NEW YORK — Katie Couric on Wednesday confirmed numerous reports that she would leave NBC and join CBS, where she is set to become first solo female anchor in weekday evening network news history.
“I wanted to tell all of you out there who have watched the show for the past 15 years that after listening to my heart and my gut — two things that have served me pretty well in the past — I’ve decided I’ll be leaving ‘Today’ at the end of May,” she told viewers . “I really feel as if we’ve become friends through the years.”
Couric, 49, will replace Bob Schieffer on the “CBS Evening News,” beginning in September, CBS confirmed in a statement. As both anchor and managing editor of the program, which will bear her name, she will take on the responsibility of hoisting it from its current third-place ratings.
She agreed to a salary near her current range of $13 million to $15 million for five years, the Associated Press reported, citing a non-network person close to Couric.
Her announcement draws to a close seemingly endless rounds of speculation in media circles, and came on a momentous day: the 15th anniversary of her first day as “Today” co-host in 1991. “Today” ran a clip of her first day with then co-host Bryant Gumbel, which Couric joked was “172 hairstyles” ago.
“Sometimes I think change is a good thing,” Couric said. “Although it may be terrifying to get out of your comfort zone, it’s also very exciting to start a new chapter in your life.”
Video: Zucker on Couric's departure “It’s hard to imagine being here and not having you sitting next to us,” co-host Matt Lauer told her.
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NBC news personnel also commented on the change. "Katie is a friend of many years, and a gifted broadcaster,” said NBC Nightly News anchor and managing editor Brian Williams. “While I am losing her as an NBC News colleague, I am gaining an able new competitor. I want to welcome Katie to the evening shift and I look forward to competing with my friend as we all continue to cover the stories that matter, all over the world, each night, for years to come."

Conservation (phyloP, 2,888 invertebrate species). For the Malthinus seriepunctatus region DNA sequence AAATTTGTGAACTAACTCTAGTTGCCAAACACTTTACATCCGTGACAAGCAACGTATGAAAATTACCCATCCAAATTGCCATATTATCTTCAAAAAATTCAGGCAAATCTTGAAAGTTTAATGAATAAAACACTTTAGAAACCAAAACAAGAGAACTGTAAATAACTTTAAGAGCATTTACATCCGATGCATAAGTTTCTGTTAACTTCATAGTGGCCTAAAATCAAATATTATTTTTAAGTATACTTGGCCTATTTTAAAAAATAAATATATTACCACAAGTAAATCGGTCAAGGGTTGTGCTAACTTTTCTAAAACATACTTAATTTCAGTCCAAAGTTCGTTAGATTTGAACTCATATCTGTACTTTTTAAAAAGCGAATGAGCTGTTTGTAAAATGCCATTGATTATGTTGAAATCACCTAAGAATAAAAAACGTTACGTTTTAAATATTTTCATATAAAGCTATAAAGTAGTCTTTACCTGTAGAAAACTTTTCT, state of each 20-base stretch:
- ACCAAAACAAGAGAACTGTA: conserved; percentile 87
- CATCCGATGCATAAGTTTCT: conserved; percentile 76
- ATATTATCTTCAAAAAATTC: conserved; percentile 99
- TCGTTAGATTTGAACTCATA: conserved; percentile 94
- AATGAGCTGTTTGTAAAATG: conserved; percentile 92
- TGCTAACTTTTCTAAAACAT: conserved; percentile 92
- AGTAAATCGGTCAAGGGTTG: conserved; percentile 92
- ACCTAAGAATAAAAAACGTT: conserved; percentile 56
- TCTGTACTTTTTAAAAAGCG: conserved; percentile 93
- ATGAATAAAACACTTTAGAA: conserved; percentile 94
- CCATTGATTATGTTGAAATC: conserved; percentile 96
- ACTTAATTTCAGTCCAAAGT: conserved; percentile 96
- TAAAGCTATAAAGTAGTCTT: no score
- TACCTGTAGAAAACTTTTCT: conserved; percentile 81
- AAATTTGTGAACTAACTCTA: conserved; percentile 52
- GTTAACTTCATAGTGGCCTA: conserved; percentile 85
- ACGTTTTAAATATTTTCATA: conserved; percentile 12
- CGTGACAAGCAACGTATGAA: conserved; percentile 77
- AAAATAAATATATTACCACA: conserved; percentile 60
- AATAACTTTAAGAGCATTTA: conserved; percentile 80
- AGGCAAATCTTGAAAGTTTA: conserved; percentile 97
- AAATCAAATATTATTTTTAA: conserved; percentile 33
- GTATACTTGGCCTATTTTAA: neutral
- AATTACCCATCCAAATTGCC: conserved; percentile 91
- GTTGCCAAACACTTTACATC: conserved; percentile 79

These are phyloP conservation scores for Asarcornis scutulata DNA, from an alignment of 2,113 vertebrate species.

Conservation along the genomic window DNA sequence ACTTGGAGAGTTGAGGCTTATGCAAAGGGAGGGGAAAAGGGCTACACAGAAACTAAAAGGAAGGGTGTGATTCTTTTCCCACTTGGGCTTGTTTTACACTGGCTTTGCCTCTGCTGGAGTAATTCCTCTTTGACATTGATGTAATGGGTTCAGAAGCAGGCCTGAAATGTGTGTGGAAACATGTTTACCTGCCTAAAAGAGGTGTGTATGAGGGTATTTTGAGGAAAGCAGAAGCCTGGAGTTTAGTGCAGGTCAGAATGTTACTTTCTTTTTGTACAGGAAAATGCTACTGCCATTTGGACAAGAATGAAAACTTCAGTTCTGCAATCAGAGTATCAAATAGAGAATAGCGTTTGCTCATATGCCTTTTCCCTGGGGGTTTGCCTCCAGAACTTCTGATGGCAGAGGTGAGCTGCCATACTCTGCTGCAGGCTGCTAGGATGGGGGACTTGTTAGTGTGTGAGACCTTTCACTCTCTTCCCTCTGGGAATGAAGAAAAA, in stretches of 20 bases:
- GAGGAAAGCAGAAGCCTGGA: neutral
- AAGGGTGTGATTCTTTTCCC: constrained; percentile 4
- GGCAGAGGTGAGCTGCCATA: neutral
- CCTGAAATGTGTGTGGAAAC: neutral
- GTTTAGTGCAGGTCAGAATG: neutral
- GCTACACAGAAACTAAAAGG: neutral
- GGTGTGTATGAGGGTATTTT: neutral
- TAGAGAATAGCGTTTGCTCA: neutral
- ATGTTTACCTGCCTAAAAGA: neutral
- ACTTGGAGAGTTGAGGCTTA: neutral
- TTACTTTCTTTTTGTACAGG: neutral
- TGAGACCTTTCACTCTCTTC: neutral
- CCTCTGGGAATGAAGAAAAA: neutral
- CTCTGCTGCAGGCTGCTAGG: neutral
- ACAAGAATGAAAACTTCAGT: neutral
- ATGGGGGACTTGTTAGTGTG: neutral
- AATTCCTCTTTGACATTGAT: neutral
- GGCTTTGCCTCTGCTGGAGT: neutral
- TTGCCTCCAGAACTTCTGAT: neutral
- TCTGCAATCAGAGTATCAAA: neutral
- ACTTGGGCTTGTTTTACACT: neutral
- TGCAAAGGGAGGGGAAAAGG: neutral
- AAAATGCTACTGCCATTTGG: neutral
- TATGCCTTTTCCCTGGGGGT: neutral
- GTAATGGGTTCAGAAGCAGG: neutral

Former anchor and NBC Nightly News managing editor Tom Brokaw said of Couric's decision, "As I told Katie privately and on the air, this is an exciting new time for her and I wish her all the best. She has no illusions about the challenges ahead and she's eager to take them on. We'll miss her at NBC News, but as Katie and I know, this great organization has always been about much more than one or two people."
For NBC, her departure presents a challenge. Couric has served as the show's longest-running co-anchor and she, along with Lauer, newsreader Ann Curry and weathercaster Al Roker, have formed TV news’ most successful morning team. Their combined appeal has helped “Today” enjoy an unprecedented 10-year streak at the top of the ratings.
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Bob Wright, chairman and CEO of NBC Universal, said Couric “has had an immensely positive impact both on this company and on the public at large.”
“I've been fortunate to call Katie a friend and a colleague, and I can't thank her enough for what she has brought to NBC,” Wright continued in a statement.